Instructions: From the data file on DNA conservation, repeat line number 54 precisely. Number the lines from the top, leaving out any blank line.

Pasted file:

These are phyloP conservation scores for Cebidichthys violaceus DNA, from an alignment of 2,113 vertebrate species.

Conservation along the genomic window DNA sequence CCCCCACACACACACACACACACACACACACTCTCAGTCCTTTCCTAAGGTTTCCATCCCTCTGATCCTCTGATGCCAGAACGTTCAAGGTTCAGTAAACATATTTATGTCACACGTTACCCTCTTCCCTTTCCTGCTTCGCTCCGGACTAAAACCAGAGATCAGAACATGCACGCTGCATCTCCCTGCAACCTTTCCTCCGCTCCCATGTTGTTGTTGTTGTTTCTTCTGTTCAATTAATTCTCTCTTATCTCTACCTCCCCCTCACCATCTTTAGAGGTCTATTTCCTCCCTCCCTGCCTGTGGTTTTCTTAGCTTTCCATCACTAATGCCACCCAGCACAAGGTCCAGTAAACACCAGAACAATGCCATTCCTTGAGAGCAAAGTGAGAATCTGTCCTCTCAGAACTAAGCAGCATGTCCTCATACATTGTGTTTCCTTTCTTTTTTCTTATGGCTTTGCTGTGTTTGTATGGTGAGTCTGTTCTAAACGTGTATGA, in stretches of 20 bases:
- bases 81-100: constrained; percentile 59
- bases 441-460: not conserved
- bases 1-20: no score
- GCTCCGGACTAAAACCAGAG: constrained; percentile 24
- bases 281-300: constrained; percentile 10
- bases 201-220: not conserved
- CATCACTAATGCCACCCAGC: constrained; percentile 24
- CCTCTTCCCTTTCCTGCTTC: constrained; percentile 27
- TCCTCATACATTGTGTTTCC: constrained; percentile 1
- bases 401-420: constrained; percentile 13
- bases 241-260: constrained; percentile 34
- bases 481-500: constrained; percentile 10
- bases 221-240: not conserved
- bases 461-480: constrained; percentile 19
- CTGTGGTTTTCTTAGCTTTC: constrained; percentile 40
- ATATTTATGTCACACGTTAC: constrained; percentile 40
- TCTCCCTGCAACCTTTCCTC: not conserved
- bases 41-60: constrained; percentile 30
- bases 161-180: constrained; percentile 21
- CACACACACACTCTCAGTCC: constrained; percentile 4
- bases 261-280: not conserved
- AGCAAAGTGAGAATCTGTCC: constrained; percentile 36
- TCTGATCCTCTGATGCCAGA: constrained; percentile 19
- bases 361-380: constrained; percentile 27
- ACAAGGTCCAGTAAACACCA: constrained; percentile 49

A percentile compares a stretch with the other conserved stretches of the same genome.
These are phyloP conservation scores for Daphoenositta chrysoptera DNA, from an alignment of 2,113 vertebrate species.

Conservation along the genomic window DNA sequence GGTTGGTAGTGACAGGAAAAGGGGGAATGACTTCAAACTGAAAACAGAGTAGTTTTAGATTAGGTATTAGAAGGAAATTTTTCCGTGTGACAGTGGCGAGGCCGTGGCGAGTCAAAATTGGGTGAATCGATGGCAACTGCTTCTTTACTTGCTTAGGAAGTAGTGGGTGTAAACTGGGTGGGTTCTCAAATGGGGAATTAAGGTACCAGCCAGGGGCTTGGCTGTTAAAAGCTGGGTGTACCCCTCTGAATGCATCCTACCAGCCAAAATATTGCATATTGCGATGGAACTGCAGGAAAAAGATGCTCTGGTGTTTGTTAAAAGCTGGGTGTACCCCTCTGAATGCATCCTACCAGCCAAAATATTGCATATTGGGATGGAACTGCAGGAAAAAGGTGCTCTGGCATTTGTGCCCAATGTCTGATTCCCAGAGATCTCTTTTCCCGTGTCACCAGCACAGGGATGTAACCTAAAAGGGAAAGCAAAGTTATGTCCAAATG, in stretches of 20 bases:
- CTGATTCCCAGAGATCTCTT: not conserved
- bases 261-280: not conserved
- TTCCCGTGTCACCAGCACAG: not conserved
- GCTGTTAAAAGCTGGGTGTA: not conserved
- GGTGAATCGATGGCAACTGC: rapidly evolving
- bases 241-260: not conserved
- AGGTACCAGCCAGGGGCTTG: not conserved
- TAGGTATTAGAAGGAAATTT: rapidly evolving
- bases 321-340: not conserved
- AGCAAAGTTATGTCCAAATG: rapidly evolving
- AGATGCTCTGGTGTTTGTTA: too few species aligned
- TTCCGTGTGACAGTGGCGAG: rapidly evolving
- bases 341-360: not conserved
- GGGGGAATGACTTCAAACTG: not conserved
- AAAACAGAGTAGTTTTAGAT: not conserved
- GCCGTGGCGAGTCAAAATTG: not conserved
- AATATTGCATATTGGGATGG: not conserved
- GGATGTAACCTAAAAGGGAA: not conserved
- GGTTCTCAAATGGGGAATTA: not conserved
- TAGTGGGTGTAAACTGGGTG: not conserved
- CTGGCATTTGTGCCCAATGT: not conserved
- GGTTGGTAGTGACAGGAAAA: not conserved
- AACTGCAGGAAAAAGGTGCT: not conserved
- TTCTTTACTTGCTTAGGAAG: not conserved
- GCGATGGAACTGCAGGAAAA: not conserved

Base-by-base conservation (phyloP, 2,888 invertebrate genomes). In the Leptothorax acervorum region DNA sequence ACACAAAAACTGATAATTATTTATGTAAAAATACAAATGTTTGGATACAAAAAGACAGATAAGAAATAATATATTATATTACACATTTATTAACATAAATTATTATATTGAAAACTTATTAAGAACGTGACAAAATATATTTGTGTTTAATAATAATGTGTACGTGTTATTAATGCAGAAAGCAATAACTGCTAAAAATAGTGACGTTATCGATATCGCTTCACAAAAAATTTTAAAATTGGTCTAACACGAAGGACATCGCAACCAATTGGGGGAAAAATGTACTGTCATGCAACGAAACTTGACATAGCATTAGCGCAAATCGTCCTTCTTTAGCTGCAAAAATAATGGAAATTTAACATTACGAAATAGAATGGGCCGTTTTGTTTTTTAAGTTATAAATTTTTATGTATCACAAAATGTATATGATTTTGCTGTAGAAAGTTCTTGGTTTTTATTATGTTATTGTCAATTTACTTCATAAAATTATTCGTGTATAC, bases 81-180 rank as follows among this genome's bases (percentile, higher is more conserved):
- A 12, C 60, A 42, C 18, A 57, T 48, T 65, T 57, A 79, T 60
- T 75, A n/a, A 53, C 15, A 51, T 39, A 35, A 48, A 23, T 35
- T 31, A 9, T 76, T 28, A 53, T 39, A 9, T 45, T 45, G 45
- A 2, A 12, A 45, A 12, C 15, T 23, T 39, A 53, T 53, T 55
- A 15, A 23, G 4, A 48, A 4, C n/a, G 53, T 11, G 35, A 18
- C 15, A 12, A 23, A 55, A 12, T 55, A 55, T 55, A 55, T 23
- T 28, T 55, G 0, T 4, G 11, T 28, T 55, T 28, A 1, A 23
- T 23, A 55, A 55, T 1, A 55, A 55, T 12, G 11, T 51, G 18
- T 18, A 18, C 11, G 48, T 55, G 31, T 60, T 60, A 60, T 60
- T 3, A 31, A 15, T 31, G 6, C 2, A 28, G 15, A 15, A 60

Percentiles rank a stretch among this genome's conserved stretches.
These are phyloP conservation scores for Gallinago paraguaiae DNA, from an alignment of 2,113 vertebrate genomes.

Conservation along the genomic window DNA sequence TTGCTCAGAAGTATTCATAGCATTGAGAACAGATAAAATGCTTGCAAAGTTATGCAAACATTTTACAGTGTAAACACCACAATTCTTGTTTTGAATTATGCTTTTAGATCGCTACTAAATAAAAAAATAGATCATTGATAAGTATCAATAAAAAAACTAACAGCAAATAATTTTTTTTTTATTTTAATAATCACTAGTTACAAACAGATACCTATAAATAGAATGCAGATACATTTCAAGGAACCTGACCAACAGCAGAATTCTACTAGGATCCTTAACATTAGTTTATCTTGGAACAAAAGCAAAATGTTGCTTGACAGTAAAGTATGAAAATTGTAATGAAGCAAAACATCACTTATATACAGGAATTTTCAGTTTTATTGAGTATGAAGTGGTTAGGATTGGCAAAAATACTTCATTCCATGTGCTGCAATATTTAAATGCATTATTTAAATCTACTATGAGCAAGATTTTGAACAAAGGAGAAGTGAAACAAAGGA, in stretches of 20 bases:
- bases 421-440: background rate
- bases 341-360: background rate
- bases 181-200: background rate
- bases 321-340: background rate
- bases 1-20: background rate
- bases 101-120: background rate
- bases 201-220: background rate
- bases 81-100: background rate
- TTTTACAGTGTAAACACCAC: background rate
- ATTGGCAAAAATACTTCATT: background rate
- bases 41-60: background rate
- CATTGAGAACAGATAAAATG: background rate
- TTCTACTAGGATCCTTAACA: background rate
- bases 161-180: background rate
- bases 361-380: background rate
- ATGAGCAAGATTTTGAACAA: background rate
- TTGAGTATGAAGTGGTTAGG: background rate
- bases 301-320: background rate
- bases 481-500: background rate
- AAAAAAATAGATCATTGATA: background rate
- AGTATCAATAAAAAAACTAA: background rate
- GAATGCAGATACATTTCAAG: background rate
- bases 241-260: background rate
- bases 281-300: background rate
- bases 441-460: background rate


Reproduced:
- TTCTTTACTTGCTTAGGAAG: not conserved